Just how perfect does one’s life have to be before it’s perfect enough? Elin Hilderbrand attempts to answer this question in A Summer Affair. After reading this book, I’d say it’s obviously never perfect enough. But is that a realistic answer, even for a novel?
The story revolves around Nantucket Island and resident artist Claire Danner Crispin, the thirty-something wife of Jason (repeatedly described as a handsome blond with a six pack ab) and mother to four children, aged ten and under. There are undercurrents running through the marriage, specifically relating to Claire’s profession of glass-blowing, from which she has taken a forced hiatus after an accident.
Claire is asked by Lock Dixon, a wealthy resident with a wife whose car accident leaves her with no social tact to speak of, to co-chair the Summer Gala for Nantucket’s Children, a local charity. She is hesitant at first but because she can’t say no to a request, she accepts the job. Her acceptance of the position comes with two obligations. She must return to glass blowing to create the auction piece for the gala, a chandelier, and she’s asked to procure the entertainment for the evening in the form of Max West, formerly known as Matthew Westfield, now an international rock superstar, and Claire’s first love from high school.
The story takes a funky twist when Claire begins a torrid affair with Lock Dixon. At this point, I was having trouble understanding the attraction between the two, and why, even with some tension at home, Claire would want to endanger her family life and marriage with this particular man. This is not based on any moral high ground. The author simply never really makes this point with me. And any affection I had for Claire as a character went out the window at this point. Hilderbrand then throws Max West into the mix. He’s still in love with Claire and needs her to rescue him from his twenty year old demons. He practically proposes to her the night before the gala (does anyone remember Claire is married?).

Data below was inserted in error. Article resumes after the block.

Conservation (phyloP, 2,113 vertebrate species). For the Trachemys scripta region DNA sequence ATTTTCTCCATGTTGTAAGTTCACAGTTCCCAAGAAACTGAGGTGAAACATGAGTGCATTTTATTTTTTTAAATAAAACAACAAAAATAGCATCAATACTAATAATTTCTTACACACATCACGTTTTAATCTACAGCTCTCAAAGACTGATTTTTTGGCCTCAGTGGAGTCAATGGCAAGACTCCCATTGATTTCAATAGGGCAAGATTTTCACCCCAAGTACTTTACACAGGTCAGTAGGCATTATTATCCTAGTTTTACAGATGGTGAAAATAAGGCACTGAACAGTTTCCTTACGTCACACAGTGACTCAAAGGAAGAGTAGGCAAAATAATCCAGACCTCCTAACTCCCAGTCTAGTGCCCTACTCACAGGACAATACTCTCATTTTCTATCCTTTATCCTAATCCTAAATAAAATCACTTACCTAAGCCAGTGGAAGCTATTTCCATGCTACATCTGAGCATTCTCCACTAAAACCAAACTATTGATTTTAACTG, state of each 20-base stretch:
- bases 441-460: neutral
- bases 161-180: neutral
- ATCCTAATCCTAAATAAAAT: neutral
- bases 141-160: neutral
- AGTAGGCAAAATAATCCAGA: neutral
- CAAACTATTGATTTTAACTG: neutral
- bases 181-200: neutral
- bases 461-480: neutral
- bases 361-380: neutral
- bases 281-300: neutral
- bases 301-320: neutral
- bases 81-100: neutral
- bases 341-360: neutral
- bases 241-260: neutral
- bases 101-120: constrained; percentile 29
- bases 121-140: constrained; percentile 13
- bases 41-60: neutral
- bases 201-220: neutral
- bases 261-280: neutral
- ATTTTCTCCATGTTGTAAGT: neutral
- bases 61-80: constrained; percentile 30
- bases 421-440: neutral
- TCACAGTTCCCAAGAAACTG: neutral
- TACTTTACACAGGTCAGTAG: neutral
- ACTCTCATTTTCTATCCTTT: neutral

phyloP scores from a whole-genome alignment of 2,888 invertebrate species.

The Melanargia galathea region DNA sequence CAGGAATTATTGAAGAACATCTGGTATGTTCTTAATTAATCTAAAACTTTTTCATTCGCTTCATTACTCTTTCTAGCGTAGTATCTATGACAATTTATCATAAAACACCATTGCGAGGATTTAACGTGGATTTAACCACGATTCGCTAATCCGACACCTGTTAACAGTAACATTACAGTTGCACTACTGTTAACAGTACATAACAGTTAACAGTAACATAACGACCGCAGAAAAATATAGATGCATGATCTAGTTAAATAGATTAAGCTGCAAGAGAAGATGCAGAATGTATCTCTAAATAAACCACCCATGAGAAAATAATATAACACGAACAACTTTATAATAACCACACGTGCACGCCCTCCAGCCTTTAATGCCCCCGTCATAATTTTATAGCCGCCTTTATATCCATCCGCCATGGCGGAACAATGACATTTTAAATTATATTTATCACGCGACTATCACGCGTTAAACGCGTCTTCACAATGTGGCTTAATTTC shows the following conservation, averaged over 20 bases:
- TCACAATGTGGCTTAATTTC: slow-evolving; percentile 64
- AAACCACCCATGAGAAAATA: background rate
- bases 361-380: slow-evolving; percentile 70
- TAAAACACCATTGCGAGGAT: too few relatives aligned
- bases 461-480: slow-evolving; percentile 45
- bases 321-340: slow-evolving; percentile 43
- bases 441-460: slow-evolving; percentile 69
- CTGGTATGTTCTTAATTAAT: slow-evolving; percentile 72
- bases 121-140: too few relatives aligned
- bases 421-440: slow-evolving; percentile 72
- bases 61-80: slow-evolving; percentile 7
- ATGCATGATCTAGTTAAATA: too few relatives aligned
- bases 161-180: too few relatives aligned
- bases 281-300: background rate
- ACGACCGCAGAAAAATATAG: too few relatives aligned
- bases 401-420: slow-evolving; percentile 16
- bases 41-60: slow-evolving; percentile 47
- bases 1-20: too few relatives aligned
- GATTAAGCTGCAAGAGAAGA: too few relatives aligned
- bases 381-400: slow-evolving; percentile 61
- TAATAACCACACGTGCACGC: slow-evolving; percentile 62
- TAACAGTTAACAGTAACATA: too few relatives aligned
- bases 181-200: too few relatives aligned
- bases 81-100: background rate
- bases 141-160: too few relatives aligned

No, near perfection is definitely not enough for Claire. And while the author makes you feel the desperation that Claire feels as she’s caught up in her obsession with Lock, it never quite rings true for this character. The way Claire’s story unfolds reminds me of one of her failed attempts at blowing the glass that would form the perfect chandelier arm; the result is too fragile to support even itself.
I have one more Elin Hilderbrand to try. We’ll see if that one holds any weight.